It would appear to be so - I am no legal expert but there is no hint of celebrations or 'I told you so' kind of posts from Herr Mueller who is widely perceived to be pro-Oracle. That tells its own story.
Having said that, the other news sources that are more balanced, such as The Verge and other mainstream media are more circumspect. Open-source enthusiast website Groklaw bravely declares that Google has won on practically everything that matters though that remains to be seen.
At the very least, one can say days of $6b damage claims are over. Can we also say restraining injunctions and a mandated license from Oracle at gunpoint are also gone? Perhaps so, as the partial verdict indicates. Although in the worst case, if Judge holds APIs copyrightable and dismiss fair use defence, there could still be trouble ahead for Google.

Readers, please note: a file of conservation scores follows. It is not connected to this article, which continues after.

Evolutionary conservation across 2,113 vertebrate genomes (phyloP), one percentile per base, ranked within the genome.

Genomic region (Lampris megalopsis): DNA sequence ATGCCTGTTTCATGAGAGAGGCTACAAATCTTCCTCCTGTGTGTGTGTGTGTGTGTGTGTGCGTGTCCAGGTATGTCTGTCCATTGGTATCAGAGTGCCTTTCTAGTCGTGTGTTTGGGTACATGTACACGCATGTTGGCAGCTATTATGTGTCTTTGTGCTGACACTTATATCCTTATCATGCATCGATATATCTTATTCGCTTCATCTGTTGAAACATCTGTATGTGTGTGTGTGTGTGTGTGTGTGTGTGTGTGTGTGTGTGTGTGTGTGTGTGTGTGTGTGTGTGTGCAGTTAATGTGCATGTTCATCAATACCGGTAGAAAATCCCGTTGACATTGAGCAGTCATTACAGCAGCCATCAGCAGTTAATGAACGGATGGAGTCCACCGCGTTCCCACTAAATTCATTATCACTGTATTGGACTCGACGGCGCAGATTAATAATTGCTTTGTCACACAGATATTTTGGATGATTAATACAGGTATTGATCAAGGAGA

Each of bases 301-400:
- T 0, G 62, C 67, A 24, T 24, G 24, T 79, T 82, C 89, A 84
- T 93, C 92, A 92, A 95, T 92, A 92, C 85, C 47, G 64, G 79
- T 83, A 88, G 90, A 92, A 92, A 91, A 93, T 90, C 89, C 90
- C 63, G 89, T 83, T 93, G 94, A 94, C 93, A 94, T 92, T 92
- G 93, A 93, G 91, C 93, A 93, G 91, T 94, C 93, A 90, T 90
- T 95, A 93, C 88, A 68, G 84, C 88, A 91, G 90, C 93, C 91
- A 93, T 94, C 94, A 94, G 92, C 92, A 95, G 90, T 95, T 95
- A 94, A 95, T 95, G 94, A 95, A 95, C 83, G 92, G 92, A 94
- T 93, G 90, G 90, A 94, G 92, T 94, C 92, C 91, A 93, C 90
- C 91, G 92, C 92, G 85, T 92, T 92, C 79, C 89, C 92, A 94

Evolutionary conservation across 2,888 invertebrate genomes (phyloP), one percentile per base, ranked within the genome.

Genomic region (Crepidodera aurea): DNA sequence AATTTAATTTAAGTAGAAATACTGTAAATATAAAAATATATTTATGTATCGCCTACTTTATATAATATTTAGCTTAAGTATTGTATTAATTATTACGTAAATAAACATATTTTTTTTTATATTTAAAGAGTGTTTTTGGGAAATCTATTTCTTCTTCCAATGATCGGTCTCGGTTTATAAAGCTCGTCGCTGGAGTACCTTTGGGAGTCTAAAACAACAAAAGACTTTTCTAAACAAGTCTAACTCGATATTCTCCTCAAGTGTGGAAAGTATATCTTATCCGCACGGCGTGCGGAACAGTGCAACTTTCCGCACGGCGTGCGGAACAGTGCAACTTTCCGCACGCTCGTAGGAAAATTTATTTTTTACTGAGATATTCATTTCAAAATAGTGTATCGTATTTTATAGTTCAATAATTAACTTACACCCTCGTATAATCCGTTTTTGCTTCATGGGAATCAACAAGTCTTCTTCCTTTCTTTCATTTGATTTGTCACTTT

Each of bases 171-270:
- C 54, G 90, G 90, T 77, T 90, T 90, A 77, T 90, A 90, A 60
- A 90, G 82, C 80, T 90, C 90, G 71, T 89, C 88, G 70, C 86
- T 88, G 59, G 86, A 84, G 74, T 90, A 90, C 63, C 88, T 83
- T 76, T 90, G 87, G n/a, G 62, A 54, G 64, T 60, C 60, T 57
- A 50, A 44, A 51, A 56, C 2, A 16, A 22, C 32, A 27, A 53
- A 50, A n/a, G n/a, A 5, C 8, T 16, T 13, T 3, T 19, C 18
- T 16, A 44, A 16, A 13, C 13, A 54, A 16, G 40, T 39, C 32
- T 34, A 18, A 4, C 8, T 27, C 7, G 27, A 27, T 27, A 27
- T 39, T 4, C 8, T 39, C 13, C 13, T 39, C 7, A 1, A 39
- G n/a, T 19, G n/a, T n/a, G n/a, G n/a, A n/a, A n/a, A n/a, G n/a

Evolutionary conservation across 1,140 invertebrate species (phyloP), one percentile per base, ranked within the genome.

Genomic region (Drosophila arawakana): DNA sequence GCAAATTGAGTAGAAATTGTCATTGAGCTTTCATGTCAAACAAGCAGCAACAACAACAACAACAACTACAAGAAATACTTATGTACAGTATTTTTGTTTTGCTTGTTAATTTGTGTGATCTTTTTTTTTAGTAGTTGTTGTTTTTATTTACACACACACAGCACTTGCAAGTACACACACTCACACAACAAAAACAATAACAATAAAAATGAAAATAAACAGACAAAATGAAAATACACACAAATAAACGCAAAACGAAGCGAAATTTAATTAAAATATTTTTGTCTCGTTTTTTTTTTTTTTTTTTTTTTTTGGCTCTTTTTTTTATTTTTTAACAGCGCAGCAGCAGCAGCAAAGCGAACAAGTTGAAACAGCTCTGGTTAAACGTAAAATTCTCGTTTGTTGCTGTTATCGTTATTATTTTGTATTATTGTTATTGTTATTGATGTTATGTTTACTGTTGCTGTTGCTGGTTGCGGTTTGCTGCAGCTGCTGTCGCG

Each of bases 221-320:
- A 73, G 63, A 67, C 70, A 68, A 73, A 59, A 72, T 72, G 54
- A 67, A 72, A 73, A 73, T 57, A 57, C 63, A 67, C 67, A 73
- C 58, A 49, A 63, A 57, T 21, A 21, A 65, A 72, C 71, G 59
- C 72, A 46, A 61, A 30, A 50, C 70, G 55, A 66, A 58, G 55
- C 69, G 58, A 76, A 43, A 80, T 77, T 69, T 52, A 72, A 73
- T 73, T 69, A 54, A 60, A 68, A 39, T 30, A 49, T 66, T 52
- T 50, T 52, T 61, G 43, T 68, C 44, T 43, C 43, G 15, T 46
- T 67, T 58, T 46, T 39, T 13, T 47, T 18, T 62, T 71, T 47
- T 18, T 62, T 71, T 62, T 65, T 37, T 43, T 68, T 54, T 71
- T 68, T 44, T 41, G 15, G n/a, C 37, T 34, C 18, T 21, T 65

What remains? A few hundred thousands of dollars in damages, which is peanuts for both sides? That is IF, there is a big IF there, Judge rules that APIs can be copyrighted in the first place. If not, the so called damages for 'copying' 9 lines of code in a system that has millions of them, would not cover a day's worth of lawyer fee perhaps.
With most patent claims dead in water already, even before the trial started, and many others withdrawn forever, ( an attempt to reinstate them by some legal word play was shot down), this should not be a big headache for Google, going forward.
Apple's multitude of cases against various handset makers including Motorola, owned by Google, have produced negligible results so far and are likely to remain that way for much of this year and perhaps next.
That leaves only Microsoft.